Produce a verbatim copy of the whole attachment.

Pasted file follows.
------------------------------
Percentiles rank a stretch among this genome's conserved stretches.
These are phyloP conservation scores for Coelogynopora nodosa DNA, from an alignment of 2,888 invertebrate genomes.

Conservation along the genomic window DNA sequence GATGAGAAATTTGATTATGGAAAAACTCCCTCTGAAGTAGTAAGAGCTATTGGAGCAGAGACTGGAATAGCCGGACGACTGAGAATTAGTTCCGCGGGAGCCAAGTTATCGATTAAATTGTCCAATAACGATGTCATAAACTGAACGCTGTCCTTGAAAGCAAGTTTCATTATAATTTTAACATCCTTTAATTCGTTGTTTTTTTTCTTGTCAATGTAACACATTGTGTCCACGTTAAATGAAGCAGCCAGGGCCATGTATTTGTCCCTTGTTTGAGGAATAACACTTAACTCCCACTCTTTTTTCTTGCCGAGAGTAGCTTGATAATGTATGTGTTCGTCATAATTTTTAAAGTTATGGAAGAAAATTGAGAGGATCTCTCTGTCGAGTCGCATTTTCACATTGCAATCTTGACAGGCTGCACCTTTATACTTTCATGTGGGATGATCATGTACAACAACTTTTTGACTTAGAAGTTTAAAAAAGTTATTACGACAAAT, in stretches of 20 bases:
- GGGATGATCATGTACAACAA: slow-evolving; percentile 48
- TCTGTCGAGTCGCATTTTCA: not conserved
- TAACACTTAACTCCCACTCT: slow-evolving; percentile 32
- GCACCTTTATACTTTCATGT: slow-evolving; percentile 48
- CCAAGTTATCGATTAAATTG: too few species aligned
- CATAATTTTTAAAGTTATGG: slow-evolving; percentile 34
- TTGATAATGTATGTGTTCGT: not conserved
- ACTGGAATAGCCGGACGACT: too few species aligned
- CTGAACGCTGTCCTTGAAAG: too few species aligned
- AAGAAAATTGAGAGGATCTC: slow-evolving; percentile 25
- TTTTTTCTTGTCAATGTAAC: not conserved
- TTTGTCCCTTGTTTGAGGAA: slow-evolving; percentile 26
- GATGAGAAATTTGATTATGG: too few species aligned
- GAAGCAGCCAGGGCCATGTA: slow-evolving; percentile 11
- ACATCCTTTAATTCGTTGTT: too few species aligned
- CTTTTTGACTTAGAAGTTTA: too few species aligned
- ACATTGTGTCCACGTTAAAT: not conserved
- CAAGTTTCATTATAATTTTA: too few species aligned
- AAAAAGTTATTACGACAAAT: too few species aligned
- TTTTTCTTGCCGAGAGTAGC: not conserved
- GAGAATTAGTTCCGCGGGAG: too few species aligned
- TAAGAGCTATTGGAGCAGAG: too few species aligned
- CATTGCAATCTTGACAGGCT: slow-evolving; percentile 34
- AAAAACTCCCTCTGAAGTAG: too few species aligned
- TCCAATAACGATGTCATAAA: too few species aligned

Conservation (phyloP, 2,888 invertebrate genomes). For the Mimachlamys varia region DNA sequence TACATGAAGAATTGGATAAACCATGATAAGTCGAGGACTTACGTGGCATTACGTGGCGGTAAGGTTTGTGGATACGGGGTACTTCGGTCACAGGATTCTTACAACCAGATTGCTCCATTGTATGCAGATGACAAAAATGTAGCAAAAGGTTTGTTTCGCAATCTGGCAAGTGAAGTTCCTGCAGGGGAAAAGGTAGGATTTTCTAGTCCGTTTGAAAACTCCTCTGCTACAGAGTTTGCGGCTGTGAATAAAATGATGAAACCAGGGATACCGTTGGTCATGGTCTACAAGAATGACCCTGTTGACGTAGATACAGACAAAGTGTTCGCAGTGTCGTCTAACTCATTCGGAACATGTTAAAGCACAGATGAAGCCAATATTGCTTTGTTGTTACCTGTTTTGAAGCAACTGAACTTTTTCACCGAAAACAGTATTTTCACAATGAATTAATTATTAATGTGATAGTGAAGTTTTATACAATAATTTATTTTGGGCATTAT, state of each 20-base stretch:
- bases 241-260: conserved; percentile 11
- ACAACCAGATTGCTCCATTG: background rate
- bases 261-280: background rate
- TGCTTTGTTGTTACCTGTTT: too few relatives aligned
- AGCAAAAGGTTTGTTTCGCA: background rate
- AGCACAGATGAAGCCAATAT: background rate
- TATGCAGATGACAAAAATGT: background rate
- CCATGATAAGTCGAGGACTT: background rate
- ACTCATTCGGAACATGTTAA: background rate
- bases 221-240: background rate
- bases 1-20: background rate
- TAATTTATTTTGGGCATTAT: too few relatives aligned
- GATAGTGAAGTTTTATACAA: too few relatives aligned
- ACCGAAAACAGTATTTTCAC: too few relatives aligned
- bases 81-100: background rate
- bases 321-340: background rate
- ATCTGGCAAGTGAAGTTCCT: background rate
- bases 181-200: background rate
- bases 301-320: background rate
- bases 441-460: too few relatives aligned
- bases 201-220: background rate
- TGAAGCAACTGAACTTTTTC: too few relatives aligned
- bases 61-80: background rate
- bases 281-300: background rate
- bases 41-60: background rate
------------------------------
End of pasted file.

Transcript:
Percentiles rank a stretch among this genome's conserved stretches.
These are phyloP conservation scores for Coelogynopora nodosa DNA, from an alignment of 2,888 invertebrate genomes.

Conservation along the genomic window DNA sequence GATGAGAAATTTGATTATGGAAAAACTCCCTCTGAAGTAGTAAGAGCTATTGGAGCAGAGACTGGAATAGCCGGACGACTGAGAATTAGTTCCGCGGGAGCCAAGTTATCGATTAAATTGTCCAATAACGATGTCATAAACTGAACGCTGTCCTTGAAAGCAAGTTTCATTATAATTTTAACATCCTTTAATTCGTTGTTTTTTTTCTTGTCAATGTAACACATTGTGTCCACGTTAAATGAAGCAGCCAGGGCCATGTATTTGTCCCTTGTTTGAGGAATAACACTTAACTCCCACTCTTTTTTCTTGCCGAGAGTAGCTTGATAATGTATGTGTTCGTCATAATTTTTAAAGTTATGGAAGAAAATTGAGAGGATCTCTCTGTCGAGTCGCATTTTCACATTGCAATCTTGACAGGCTGCACCTTTATACTTTCATGTGGGATGATCATGTACAACAACTTTTTGACTTAGAAGTTTAAAAAAGTTATTACGACAAAT, in stretches of 20 bases:
- GGGATGATCATGTACAACAA: slow-evolving; percentile 48
- TCTGTCGAGTCGCATTTTCA: not conserved
- TAACACTTAACTCCCACTCT: slow-evolving; percentile 32
- GCACCTTTATACTTTCATGT: slow-evolving; percentile 48
- CCAAGTTATCGATTAAATTG: too few species aligned
- CATAATTTTTAAAGTTATGG: slow-evolving; percentile 34
- TTGATAATGTATGTGTTCGT: not conserved
- ACTGGAATAGCCGGACGACT: too few species aligned
- CTGAACGCTGTCCTTGAAAG: too few species aligned
- AAGAAAATTGAGAGGATCTC: slow-evolving; percentile 25
- TTTTTTCTTGTCAATGTAAC: not conserved
- TTTGTCCCTTGTTTGAGGAA: slow-evolving; percentile 26
- GATGAGAAATTTGATTATGG: too few species aligned
- GAAGCAGCCAGGGCCATGTA: slow-evolving; percentile 11
- ACATCCTTTAATTCGTTGTT: too few species aligned
- CTTTTTGACTTAGAAGTTTA: too few species aligned
- ACATTGTGTCCACGTTAAAT: not conserved
- CAAGTTTCATTATAATTTTA: too few species aligned
- AAAAAGTTATTACGACAAAT: too few species aligned
- TTTTTCTTGCCGAGAGTAGC: not conserved
- GAGAATTAGTTCCGCGGGAG: too few species aligned
- TAAGAGCTATTGGAGCAGAG: too few species aligned
- CATTGCAATCTTGACAGGCT: slow-evolving; percentile 34
- AAAAACTCCCTCTGAAGTAG: too few species aligned
- TCCAATAACGATGTCATAAA: too few species aligned

Conservation (phyloP, 2,888 invertebrate genomes). For the Mimachlamys varia region DNA sequence TACATGAAGAATTGGATAAACCATGATAAGTCGAGGACTTACGTGGCATTACGTGGCGGTAAGGTTTGTGGATACGGGGTACTTCGGTCACAGGATTCTTACAACCAGATTGCTCCATTGTATGCAGATGACAAAAATGTAGCAAAAGGTTTGTTTCGCAATCTGGCAAGTGAAGTTCCTGCAGGGGAAAAGGTAGGATTTTCTAGTCCGTTTGAAAACTCCTCTGCTACAGAGTTTGCGGCTGTGAATAAAATGATGAAACCAGGGATACCGTTGGTCATGGTCTACAAGAATGACCCTGTTGACGTAGATACAGACAAAGTGTTCGCAGTGTCGTCTAACTCATTCGGAACATGTTAAAGCACAGATGAAGCCAATATTGCTTTGTTGTTACCTGTTTTGAAGCAACTGAACTTTTTCACCGAAAACAGTATTTTCACAATGAATTAATTATTAATGTGATAGTGAAGTTTTATACAATAATTTATTTTGGGCATTAT, state of each 20-base stretch:
- bases 241-260: conserved; percentile 11
- ACAACCAGATTGCTCCATTG: background rate
- bases 261-280: background rate
- TGCTTTGTTGTTACCTGTTT: too few relatives aligned
- AGCAAAAGGTTTGTTTCGCA: background rate
- AGCACAGATGAAGCCAATAT: background rate
- TATGCAGATGACAAAAATGT: background rate
- CCATGATAAGTCGAGGACTT: background rate
- ACTCATTCGGAACATGTTAA: background rate
- bases 221-240: background rate
- bases 1-20: background rate
- TAATTTATTTTGGGCATTAT: too few relatives aligned
- GATAGTGAAGTTTTATACAA: too few relatives aligned
- ACCGAAAACAGTATTTTCAC: too few relatives aligned
- bases 81-100: background rate
- bases 321-340: background rate
- ATCTGGCAAGTGAAGTTCCT: background rate
- bases 181-200: background rate
- bases 301-320: background rate
- bases 441-460: too few relatives aligned
- bases 201-220: background rate
- TGAAGCAACTGAACTTTTTC: too few relatives aligned
- bases 61-80: background rate
- bases 281-300: background rate
- bases 41-60: background rate